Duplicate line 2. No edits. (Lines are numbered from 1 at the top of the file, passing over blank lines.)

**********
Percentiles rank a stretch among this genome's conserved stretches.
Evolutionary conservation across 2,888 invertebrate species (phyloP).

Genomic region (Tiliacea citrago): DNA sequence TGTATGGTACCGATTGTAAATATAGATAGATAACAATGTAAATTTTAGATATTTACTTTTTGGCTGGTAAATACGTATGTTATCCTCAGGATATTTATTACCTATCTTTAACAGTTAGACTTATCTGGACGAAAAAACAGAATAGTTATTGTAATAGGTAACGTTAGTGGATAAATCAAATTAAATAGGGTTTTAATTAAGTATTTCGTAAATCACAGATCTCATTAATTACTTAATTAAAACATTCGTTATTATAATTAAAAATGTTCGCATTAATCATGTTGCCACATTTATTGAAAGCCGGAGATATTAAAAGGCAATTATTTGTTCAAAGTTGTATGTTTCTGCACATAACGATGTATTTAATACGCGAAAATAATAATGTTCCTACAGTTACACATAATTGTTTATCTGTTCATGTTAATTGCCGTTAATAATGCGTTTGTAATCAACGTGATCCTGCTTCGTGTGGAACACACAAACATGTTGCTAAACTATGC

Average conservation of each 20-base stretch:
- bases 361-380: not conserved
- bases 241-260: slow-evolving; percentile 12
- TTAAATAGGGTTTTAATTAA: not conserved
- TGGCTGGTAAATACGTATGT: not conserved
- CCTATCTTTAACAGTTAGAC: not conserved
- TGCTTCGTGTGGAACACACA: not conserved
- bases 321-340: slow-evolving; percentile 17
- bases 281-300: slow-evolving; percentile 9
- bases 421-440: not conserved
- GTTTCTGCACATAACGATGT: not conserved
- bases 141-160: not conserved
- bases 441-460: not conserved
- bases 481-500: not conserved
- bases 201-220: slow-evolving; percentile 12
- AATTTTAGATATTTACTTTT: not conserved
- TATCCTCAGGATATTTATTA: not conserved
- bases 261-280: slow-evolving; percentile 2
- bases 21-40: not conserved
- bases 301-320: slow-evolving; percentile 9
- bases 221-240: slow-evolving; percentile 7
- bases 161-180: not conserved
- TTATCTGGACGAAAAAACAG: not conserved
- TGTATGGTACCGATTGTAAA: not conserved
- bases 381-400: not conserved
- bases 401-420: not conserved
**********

Evolutionary conservation across 2,888 invertebrate species (phyloP).